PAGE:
As I have said, the most valuable single educational experience I had at Yale was being introduced to the critical philosophy of Immanuel Kant. The form in which this took place made an important difference: it was not only in solitary study, though I did a good deal of that, but as one of a small group of enthusiasts meeting twice a week for two or more hours of discussion throughout the year.
If you study philosophy for long enough you arrive at a stage where you can usually see for yourself the important things in someone’s work that others are able to point out to you. After that you can go on picking up an unlimited amount of worthwhile detail from secondary sources, but far and away your most important perceptions about the work of a great philosopher are those you have for yourself. This is not so in the early stages, however, when you are groping your way: others can then point out highly important things to you that you might not otherwise have seen. This means that discussion is an indispensable part of philosophical training in those early stages. It is true that many great philosophers did their creative work in isolation, but that was not how most of them went through the learning process that was necessary beforehand.
It is a mistake, I believe, for beginners to think they can get very far by themselves in the study of philosophy. An essential part of the process for beginners is that their sincerely held beliefs – and, much more important than that, their assumptions, which are sometimes uncounscious – should be challenged by people who are as intelligent and well informed as themselves; and they should have to meet those challenges head-on, and deal with them adequately, or else adjust their beliefs and assumptions accordingly, or abandon them altogether. This cannot happen if they are studying alone, no matter how intensely. Alone, they remain too much within the confines of their own limitations. It does not meet the case to say: “Ah, but the great philosophers that they read are massively breaching these limitations all the time, invading their heads from outside with new and exciting ideas.” The student’s understanding and interpretation of those philosophers is almost bound to be inadequate at first, and sometimes wrong; and without criticism he will have no way of knowing that he is in error. I know from my own experience, having taught philosophy to above-average students, not only that they all make serious mistakes but that they have a marked tendency to make the same mistakes, so they would reinforce one another in those errors if they had no guidance from someone more experienced (not necessarily more intelligent) than themselves. Later on, when – like trackers who have lived for years in the forest – they have acquired a whole armoury of intellectual skills that can be derived only from experience, they will be in a different situation. But not yet.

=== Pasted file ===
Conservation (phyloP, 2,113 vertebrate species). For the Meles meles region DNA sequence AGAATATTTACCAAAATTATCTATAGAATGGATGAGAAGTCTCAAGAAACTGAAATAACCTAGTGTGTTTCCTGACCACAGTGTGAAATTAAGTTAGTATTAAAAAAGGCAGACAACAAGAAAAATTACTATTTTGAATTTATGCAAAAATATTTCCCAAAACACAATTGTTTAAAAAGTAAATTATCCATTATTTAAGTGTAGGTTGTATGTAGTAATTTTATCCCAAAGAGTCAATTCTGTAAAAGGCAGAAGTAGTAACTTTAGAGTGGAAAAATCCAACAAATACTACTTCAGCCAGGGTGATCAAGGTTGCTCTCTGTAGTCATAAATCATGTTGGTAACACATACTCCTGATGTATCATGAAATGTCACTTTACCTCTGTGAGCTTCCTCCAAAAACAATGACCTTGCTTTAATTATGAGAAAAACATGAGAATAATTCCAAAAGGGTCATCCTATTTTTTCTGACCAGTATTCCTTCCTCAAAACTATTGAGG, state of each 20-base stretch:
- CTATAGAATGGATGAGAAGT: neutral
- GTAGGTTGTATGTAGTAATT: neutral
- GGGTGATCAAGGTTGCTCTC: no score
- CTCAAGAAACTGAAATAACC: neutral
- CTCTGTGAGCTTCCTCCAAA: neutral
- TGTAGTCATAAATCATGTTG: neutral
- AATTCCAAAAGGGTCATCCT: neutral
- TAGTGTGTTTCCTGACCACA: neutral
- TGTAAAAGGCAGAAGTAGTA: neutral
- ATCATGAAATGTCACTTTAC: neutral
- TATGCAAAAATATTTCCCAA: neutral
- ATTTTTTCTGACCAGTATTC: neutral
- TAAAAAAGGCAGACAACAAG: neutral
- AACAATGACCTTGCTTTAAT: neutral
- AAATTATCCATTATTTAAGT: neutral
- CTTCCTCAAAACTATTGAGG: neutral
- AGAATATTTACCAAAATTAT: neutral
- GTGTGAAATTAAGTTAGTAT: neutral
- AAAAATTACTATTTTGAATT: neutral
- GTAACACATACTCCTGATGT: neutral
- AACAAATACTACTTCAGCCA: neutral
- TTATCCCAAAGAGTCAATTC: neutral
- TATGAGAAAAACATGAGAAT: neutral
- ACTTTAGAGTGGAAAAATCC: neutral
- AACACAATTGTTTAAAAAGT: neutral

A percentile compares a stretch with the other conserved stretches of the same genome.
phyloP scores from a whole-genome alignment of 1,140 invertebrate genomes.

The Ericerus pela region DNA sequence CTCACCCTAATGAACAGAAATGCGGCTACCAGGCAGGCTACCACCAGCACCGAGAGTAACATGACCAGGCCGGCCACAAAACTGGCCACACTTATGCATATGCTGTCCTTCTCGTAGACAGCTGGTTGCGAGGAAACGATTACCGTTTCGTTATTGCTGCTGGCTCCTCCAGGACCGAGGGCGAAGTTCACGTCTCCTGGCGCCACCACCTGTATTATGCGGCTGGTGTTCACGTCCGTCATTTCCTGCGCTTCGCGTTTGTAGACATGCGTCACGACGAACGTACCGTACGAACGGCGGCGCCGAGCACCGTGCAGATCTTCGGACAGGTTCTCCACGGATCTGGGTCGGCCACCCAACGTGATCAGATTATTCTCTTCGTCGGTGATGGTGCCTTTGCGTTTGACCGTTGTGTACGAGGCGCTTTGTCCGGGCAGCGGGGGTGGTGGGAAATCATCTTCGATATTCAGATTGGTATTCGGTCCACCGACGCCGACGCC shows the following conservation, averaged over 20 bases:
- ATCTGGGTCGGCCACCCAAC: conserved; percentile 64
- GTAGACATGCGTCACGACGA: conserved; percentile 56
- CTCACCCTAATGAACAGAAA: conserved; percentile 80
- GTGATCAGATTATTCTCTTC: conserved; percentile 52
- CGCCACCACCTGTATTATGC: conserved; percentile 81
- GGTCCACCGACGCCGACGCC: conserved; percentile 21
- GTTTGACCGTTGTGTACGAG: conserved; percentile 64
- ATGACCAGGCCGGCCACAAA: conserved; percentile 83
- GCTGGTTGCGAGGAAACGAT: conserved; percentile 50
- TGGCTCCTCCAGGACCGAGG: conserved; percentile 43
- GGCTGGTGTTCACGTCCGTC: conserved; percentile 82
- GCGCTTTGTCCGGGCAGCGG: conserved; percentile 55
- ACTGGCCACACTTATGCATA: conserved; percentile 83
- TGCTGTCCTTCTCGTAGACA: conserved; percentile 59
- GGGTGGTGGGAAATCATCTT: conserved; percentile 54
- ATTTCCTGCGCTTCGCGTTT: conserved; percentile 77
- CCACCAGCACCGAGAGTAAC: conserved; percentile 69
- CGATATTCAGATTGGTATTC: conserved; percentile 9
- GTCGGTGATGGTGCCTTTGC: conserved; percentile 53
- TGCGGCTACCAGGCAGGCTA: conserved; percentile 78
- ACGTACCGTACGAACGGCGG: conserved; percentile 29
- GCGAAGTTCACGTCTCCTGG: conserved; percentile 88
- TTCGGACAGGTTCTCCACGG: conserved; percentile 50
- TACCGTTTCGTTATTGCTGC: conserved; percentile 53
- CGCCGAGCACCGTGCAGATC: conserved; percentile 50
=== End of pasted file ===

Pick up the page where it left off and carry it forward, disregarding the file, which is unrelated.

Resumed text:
Now, Magee is a professional philosopher so this is his eloquent take on studying philosophy itself. But as a takeaway, the general idea translates nicely to any field of study or profession. Being in a challenging environment with peers and mentors that provide you with guidance is essential to achieving mastery. For Magee this was a life-changing experience.

Complementary to Magee’s story and in a more general manner, Robert Greene treats breaking into any new field as an apprenticeship and gives a clear set of rules to follow on your path to becoming a master in the chosen field. Just as Magee insists, Greene puts criticism of peers among the most important and rewarding experiences you need to have while learning.


All excerpts above are taken from Confessions of a Philosopher – A Personal Journey Through Western Philosophy from Plato to Popper by Bryan Magee.